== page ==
Dr. Russell Blaylock, author of The Blaylock Wellness Report newsletter, is a nationally recognized board-certified neurosurgeon, health practitioner, author, and lecturer. He attended the Louisiana State University School of Medicine and completed his internship and neurological residency at the Medical University of South Carolina. For 26 years, practiced neurosurgery in addition to having a nutritional practice. He recently retired from his neurosurgical duties to devote his full attention to nutritional research. Dr. Blaylock has authored four books, Excitotoxins: The Taste That Kills, Health and Nutrition Secrets That Can Save Your Life, Natural Strategies for Cancer Patients, and his most recent work, Cellular and Molecular Biology of Autism Spectrum Disorders. Find out what others are saying about Dr. Blaylock by clicking here.
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Tea and Aluminum

Monday, 31 Jan 2011 04:09 PM


Question: In your December newsletter, you say to avoid tea (with citrus) as it contains aluminum. Does this include organic tea? How does this happen?

Dr. Blaylock's Answer:

Tea plants get aluminum, which can cause damage to the brain, from the soil, even if they are organically grown. Tea plants concentrate aluminum in their leaves, so the older the plant, the higher the aluminum level.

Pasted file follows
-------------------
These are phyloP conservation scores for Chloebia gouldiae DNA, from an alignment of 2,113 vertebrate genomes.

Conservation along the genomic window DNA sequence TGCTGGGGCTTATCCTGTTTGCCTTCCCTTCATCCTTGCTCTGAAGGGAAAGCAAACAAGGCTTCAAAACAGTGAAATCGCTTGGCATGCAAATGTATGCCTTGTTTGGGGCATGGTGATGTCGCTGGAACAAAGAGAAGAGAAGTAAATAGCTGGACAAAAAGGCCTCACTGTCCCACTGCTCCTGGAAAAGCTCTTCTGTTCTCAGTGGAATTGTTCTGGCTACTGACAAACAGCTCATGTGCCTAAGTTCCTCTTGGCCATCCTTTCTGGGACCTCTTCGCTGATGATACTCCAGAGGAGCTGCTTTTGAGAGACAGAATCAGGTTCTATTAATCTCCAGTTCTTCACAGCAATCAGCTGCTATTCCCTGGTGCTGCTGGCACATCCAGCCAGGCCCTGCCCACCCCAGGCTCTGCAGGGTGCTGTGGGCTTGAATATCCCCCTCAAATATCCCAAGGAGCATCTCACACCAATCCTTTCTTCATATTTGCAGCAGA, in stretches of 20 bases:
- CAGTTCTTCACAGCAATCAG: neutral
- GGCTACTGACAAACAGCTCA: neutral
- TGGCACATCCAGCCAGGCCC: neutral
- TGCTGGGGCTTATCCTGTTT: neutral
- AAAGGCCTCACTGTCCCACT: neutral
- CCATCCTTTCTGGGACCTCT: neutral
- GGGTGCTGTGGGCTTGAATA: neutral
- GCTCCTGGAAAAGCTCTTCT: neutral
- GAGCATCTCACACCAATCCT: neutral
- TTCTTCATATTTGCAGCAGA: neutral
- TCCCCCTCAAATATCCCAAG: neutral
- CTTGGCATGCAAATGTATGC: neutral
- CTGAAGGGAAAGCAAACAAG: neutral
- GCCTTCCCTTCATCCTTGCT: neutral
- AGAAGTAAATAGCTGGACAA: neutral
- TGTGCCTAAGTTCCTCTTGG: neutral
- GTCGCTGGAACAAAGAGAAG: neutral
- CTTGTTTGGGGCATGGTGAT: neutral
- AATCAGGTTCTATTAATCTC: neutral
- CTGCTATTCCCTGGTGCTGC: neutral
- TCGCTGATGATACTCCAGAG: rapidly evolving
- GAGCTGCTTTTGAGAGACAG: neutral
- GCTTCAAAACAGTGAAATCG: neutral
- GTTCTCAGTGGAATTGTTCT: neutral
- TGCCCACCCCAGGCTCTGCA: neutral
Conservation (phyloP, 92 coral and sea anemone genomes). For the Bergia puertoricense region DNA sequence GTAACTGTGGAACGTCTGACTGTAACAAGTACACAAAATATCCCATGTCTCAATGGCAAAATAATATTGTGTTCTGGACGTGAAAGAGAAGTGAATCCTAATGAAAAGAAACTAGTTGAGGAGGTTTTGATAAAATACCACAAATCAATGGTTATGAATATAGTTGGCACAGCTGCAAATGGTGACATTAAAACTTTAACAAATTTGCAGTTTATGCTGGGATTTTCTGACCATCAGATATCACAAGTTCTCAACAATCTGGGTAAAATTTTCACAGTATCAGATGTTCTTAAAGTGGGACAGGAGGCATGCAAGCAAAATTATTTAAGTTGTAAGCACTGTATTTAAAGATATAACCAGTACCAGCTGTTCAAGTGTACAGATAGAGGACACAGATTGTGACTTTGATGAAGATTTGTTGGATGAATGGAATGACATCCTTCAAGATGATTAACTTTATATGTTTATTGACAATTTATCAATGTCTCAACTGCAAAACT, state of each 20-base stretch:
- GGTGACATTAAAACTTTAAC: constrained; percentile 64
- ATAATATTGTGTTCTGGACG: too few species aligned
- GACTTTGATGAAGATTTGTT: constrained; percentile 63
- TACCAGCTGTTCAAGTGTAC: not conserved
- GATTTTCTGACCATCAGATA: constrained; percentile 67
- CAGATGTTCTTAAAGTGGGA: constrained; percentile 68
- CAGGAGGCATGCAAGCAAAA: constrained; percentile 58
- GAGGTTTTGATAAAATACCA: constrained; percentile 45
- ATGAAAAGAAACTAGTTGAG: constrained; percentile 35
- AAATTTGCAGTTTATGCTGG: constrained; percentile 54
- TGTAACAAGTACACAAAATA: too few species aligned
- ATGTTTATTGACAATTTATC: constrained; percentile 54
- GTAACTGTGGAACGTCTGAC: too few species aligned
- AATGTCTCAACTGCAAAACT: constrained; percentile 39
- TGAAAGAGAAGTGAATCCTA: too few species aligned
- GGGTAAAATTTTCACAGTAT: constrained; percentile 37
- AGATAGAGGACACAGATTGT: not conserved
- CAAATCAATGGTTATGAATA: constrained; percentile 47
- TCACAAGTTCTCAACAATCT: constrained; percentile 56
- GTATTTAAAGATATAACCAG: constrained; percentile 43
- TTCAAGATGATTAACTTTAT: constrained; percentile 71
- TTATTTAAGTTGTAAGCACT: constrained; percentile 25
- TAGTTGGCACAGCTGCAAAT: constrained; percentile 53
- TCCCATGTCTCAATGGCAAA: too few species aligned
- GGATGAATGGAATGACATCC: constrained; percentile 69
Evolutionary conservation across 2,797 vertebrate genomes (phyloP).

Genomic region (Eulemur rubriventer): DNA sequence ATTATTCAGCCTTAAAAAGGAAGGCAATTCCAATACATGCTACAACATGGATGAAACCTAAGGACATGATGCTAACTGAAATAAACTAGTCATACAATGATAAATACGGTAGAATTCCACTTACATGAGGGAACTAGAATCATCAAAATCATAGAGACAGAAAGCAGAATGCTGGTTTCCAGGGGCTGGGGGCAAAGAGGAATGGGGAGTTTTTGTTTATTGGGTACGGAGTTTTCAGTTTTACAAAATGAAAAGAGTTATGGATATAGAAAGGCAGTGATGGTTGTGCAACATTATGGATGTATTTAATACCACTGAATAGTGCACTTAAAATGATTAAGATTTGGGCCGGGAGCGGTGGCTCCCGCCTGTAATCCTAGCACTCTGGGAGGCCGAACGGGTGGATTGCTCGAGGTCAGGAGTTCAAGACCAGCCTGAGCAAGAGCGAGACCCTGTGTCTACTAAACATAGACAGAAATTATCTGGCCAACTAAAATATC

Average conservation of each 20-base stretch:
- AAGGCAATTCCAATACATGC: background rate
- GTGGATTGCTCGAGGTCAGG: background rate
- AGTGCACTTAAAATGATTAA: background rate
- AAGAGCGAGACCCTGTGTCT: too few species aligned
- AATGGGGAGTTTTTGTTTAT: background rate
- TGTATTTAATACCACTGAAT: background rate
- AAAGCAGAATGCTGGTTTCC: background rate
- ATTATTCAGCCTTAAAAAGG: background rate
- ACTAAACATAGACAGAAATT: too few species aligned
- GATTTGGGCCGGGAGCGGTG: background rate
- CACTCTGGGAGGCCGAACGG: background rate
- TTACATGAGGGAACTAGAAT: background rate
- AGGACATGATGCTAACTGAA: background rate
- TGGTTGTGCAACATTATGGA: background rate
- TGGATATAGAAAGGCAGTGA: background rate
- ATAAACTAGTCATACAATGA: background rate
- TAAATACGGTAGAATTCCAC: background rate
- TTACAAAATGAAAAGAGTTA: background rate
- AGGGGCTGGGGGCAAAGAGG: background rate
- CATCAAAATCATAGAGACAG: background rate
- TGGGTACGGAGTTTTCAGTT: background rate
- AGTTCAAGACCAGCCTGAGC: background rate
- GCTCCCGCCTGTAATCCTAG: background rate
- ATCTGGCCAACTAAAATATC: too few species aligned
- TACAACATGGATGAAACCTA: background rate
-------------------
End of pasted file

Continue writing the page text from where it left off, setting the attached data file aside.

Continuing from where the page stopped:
White tea is picked and processed earliest, so it has very little aluminum. Green tea is a little older and has a slightly higher aluminum level. Black tea is a fully matured plant; it has very high aluminum levels, and a significant part of this aluminum is absorbed by the body.

Black tea also has very high fluoride levels, and when fluoride combines with aluminum it is very toxic, especially to the brain. Worse yet, putting a lemon in your tea increases aluminum absorption as much as 11 times. (It’s the citric acid that does it.)

If you drink black tea, put in 200 mg of calcium and 112 mg of silica. The calcium neutralizes the fluoride and the silica neutralizes the aluminum.


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